Bill MacKenty

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Getting to Z: part 2

Posted in Games in education on 02 - February 2006 at 10:12 PM (18 years ago). 202 views.

This is the formal lesson plan I submitted to my administrator. It’s probably worth noting I’ve spoken at length with our math teacher, who is very curious about this. I’ve also connected with parents and gotten their permission.

The conversation and issues raised with the wizcore on the MUSH is worth an entry of it’s own!


Getting to Z. Text-based multiplayer games and the 3-dimensional cartesian coordinate plane.


This lesson is designed for grades 7 and 8 (ages 13 and 14). This lesson is currently designed for small groups (no more than 5 students).


This lesson is designed to last 2 months, meeting once a week for about 40 minutes.


ISTE Tech Standards

Students use technology tools to enhance learning, increase productivity, and promote creativity.

Students use productivity tools to collaborate in constructing technology-enhanced models, prepare publications, and produce other creative works.

Students use telecommunications to collaborate, publish, and interact with peers, experts, and other audiences.

Students employ technology in the development of strategies for solving problems in the real world

National (NCTM) and Massachusetts State Mathematics Standards

Using ordered pairs of whole numbers (including zero), graph, locate, and identify points, and describe paths on the Cartesian coordinate plane

Specify locations and describe spatial relationships using coordinate geometry and other representational systems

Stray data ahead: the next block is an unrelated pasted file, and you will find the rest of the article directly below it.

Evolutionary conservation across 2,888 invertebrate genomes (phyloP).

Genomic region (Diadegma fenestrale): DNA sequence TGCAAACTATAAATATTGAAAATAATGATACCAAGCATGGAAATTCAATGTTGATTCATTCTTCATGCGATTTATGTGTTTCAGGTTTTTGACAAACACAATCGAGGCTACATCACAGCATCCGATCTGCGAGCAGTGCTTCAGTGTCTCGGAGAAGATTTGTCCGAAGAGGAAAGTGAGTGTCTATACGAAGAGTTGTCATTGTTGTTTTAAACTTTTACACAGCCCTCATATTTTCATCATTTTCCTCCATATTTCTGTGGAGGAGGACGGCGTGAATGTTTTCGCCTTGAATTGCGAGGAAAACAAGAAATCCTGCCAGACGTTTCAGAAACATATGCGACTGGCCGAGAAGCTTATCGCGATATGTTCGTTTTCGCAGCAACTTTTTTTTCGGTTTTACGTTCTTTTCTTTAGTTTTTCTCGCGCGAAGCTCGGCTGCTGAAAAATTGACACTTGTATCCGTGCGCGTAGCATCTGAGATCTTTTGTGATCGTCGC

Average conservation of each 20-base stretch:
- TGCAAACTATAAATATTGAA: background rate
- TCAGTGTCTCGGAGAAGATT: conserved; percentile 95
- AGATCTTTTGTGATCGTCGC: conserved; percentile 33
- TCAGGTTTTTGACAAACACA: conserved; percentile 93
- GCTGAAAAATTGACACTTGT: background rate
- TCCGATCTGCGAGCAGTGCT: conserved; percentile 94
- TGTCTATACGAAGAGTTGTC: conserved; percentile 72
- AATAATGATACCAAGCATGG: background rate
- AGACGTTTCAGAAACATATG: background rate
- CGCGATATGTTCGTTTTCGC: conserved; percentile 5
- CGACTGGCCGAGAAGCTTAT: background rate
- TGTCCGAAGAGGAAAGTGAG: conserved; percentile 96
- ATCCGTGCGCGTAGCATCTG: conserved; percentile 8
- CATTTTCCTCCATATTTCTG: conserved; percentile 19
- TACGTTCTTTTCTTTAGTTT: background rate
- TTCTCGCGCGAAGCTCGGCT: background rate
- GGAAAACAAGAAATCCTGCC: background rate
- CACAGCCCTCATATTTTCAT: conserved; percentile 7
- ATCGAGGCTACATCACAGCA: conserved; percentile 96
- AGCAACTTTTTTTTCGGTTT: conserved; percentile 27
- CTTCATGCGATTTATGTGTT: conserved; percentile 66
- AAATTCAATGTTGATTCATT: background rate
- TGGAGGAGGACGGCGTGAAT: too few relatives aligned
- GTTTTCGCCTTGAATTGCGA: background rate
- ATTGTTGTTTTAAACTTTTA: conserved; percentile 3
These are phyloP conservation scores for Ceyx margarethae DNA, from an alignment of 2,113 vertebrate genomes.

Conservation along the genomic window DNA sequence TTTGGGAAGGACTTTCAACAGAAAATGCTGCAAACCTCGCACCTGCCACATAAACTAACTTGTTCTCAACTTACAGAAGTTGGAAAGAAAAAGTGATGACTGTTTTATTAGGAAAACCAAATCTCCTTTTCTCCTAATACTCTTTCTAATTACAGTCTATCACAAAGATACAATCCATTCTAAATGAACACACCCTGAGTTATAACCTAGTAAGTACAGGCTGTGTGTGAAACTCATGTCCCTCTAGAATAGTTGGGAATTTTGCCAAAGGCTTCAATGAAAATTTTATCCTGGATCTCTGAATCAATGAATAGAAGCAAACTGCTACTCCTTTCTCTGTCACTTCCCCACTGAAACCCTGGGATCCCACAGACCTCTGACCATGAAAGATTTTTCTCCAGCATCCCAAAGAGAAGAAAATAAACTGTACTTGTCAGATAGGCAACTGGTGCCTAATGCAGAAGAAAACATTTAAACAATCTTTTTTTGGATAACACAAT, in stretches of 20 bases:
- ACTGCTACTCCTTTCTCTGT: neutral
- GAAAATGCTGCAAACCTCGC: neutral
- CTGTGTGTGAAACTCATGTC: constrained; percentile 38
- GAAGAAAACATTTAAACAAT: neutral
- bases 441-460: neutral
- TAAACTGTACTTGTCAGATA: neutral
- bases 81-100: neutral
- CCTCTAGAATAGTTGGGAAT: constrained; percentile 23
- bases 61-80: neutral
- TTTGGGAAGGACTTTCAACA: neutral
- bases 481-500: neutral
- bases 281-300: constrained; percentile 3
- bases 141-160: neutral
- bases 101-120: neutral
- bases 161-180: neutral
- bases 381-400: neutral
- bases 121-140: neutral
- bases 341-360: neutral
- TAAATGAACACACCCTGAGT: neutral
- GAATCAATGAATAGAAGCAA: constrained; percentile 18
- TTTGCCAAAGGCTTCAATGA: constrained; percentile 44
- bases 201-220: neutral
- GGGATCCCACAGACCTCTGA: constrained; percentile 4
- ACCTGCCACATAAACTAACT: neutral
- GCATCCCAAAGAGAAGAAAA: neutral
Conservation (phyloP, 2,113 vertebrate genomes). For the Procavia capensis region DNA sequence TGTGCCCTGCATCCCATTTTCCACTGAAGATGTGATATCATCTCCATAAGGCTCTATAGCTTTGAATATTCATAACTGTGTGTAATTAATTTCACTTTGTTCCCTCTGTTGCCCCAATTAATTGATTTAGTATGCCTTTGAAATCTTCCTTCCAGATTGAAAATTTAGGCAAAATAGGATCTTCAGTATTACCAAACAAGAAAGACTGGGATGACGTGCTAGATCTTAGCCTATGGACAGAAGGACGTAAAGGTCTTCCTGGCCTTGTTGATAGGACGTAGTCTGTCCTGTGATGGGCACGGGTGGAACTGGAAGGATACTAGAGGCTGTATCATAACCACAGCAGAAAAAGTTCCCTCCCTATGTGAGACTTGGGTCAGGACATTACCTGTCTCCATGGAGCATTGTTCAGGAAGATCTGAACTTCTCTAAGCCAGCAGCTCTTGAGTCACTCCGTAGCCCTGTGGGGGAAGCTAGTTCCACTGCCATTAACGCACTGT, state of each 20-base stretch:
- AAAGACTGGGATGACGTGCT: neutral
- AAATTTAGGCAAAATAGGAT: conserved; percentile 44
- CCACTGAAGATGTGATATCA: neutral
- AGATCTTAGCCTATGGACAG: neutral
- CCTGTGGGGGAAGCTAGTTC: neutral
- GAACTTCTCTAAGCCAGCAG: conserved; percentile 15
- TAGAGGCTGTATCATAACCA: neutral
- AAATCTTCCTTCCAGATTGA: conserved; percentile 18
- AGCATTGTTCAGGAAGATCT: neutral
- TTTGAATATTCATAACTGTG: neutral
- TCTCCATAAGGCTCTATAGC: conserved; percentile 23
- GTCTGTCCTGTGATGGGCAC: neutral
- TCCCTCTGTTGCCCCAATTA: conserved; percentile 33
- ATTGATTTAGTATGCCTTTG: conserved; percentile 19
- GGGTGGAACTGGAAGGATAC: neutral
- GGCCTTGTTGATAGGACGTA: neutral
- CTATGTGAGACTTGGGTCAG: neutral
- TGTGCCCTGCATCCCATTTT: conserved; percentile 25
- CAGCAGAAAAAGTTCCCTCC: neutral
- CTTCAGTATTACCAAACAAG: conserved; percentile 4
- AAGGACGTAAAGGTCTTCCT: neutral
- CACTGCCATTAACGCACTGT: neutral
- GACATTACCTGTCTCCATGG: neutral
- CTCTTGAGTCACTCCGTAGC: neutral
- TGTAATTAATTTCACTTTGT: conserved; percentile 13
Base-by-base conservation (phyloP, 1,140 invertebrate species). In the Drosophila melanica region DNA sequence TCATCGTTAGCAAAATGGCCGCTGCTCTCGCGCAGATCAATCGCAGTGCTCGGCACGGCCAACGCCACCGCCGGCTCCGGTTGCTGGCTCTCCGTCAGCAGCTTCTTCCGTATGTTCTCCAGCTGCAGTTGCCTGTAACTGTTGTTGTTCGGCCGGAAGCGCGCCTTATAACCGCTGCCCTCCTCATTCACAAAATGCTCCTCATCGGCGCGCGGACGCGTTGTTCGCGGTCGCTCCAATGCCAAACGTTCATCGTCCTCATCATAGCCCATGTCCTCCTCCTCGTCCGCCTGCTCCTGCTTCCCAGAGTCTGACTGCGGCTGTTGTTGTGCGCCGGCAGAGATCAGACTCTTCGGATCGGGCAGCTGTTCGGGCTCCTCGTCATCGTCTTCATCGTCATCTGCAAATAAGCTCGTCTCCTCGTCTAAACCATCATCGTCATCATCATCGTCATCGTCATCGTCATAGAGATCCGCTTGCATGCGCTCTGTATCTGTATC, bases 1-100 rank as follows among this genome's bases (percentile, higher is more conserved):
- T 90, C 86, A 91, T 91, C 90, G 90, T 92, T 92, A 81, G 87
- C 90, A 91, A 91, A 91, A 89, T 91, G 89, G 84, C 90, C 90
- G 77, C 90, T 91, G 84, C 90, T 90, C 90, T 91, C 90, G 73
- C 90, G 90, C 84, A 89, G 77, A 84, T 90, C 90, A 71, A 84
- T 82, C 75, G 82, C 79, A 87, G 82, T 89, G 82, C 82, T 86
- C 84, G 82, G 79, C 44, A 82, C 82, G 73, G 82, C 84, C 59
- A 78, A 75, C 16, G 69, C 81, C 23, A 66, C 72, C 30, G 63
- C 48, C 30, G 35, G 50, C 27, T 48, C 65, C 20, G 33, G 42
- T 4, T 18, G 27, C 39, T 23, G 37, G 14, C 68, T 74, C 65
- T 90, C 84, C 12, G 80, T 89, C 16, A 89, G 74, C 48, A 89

Analyze properties and determine attributes of two- and three-dimensional objects

Use Cartesian coordinates and other coordinate systems, such as navigational, polar, or spherical systems, to analyze geometric situations

Investigate conjectures and solve problems involving two- and three-dimensional objects represented with Cartesian coordinates

Draw and construct representations of two- and three-dimensional geometric objects using a variety of tools

Visualize three-dimensional objects and spaces from different perspectives and analyze their cross sections


Bill MacKenty, M.Ed. Edgartown School


Students will play an online text-based multiplayer game. They will create a character in this game world, and take on the role of captaining a ship. In this context, as the captain of a starship in the Star Trek universe, the players will navigate through a text-based, 3-dimensional universe. For the curious, they will be using a derivative a-space system called ParadoxSpace.

There are no graphics, sounds, or graphical-user-interface. The entire lens through which students experience this game world will be textual.

It is in this interesting milieu students will understand and play inside the coordinate plane. They will successfully pilot a ship through the X Y and Z plane, dock with planets and starbases, avoid obstacles, and perhaps even engage an opponent! They will not be able to succeed in these tasks unless they understand X Y and Z.

[Major Understandings]

Students should learn:

To articulate the position of X Y and Z on a cartesian coordinate plane.

To plot a line from one area on a cartesian coordinate plane to another area, considering potential obstacles.

To apply knowledge of 3D cartesian coordinate plane to a theoretical/imaginary space and maneuver in this space.

[Essential questions]

What does XY and Z describe on a cartesian coordinate plane?

Apply your knowledge of XY and Z to our text based multiplayer game. How is knowing about XYZ helpful?

What jobs might require a good knowledge of X,Y and Z? How?

[Assessment Evidence]

What is the evidence that students have learned the standard?

1. Self-assessment. Students will rate their understanding.
2. Pre/post test in X,Y and Z.
3. Successfully navigate and engage an opponent in 3D cartesian space

[Learning Activities]

Teaching and learning experiences to develop and demonstrate desired understandings.

The majority of this activity will involve playing in a text-based multiplayer game.

There will be 4 major stages of instruction:

1) Introduction to text-based games, connecting, moving, talking, posing. Rules.
2) Connection to the MUSH and engaging in character generation
3) Introduction to aspace (this will be a major component of instruction)
4) Continuing familiarity with aspace concluding with the mother of all space battles!